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Valerie Vaz, Walsall MP, Writes To Capita Chief Executive Over Inaccessible PIP Assessment Centre

August 25, 2015

Walsall South MP Valerie Vaz has written to the chief executive of Capita, Andy Parker, over concerns about the Personal Independent Payment offices for Capita in Walsall town centre.

She said some rooms at the base in Lower Hall Lane were not wide enough for disabled people and was ‘alarmed’ applicants were being asked to climb upstairs to get to consulting rooms.

Ms Vaz raised concerns that it could be taken as evidence against them when making a claim.

Among her concerns was an access ramp at the front of the premises which she said was very steep.

But Capita has claimed it had worked with organisations for disabled people to make sure all of its centres had ground floor consulting rooms and step free access.

Ms Vaz said: “A building where PIP assessments are undertaken should be a model of accessibility, not a challenge for those who use the building most. I hope that Capita will urgently address the concerns raised.”

She said she had sent the letter after constituents had told her that the disabled access toilet and the entrances to the consulting rooms are too small for wheelchair users to access.

She added: “I also understand that the access ramp at the front of the building is very steep.

“I was alarmed to be told that PIP applicants are being asked to climb stairs to consulting rooms.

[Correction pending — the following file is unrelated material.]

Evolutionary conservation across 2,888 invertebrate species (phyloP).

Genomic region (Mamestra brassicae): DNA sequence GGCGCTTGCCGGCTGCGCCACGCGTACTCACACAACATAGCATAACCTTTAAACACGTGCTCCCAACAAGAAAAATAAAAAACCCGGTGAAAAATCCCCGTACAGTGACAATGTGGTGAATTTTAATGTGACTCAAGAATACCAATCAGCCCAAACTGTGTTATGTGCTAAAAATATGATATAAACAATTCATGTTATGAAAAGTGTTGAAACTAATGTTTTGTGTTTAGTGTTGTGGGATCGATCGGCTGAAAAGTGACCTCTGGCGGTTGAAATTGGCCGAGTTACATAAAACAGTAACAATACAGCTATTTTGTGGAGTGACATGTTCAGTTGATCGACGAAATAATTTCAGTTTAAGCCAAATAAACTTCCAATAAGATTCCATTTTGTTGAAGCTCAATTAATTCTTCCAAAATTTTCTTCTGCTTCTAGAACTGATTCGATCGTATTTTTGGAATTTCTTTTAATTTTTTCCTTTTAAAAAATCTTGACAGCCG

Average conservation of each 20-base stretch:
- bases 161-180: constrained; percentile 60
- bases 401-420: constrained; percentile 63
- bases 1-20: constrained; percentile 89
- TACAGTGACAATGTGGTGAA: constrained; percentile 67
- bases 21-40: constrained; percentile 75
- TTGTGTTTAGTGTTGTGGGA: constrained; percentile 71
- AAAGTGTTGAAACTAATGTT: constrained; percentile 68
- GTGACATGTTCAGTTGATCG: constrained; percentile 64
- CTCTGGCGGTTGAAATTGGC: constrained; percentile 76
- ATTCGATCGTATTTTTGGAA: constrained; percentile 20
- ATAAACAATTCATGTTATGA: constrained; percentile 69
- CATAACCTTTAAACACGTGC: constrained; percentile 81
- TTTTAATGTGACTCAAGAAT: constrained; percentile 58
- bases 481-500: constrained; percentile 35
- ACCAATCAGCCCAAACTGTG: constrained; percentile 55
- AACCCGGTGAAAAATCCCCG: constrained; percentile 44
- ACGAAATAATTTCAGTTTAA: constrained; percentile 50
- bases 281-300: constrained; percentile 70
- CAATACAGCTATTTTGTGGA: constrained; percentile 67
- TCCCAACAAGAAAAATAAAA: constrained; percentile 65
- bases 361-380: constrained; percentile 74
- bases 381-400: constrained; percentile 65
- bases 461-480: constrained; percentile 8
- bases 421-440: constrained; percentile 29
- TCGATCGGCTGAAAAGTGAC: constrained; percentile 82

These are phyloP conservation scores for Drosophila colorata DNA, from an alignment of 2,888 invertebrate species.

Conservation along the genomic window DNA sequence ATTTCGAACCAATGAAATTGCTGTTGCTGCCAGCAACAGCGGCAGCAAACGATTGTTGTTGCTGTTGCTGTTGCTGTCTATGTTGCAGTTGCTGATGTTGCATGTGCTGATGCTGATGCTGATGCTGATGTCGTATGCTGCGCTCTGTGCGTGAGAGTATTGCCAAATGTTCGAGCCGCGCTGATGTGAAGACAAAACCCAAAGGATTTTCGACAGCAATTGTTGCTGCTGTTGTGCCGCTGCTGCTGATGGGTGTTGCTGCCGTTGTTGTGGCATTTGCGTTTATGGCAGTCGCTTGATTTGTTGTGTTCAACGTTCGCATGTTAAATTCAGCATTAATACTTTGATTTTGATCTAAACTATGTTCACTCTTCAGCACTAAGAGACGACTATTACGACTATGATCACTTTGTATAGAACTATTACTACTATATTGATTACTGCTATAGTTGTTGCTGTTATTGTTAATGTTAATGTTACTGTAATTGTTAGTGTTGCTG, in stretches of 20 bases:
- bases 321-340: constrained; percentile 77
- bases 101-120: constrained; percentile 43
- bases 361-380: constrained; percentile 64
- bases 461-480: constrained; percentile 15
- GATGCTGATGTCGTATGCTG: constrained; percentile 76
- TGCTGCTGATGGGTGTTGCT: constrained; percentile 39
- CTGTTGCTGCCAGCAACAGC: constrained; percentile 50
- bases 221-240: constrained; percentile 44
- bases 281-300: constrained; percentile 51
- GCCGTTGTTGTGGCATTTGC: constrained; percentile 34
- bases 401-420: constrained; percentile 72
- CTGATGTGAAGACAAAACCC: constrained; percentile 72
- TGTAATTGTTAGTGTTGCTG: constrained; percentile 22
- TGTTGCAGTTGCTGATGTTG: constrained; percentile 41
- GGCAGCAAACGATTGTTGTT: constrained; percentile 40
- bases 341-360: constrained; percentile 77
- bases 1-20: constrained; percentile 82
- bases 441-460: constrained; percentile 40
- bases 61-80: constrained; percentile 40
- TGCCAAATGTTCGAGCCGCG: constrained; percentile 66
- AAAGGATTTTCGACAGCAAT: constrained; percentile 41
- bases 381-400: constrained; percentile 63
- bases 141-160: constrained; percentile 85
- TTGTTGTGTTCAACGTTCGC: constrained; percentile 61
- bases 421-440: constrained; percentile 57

“This could wrongly be taken as evidence that they do not qualify for PIP, which is a vital lifeline intended to help meet the extra costs of having a disability.

“Some people applying for PIP have long term conditions which fluctuate.

“On one day they may be able to climb the stairs, but unable to the next.”

In her letter to Mr Parker, she has asked for confirmation that the building complies with the Disability Discrimination Act, the Equality Act and Building Regulations and for confirmation that applicants should not be asked to climb stairs.

She added: “All assessments should take place on the ground floor.”

But Delyth Bowen, spokeswoman for Capita, said: “We have worked with disabled peoples’ organisations to ensure all of our centres have ground floor rooms and step free access.

“We try to see claimants with mobility impairments in their own homes.”

2 Comments leave one →
  1. August 26, 2015 11:32 am

    Also the ESA assessment centre in York (saint Denys Road) has a very steep ramp a person in a wheelchair would have extreme difficulty negotiating the ramp never mind actually getting to the top, as the ramp is more like a steep hill and a person in a wheelchair is more likely to roll back down than get up the ramp

  2. August 26, 2015 11:35 am

    They have worked with disabled peoples organisations pull the other one I would say they bribed them to say the outside ramp met with the requirements of the disabled organisations they approached

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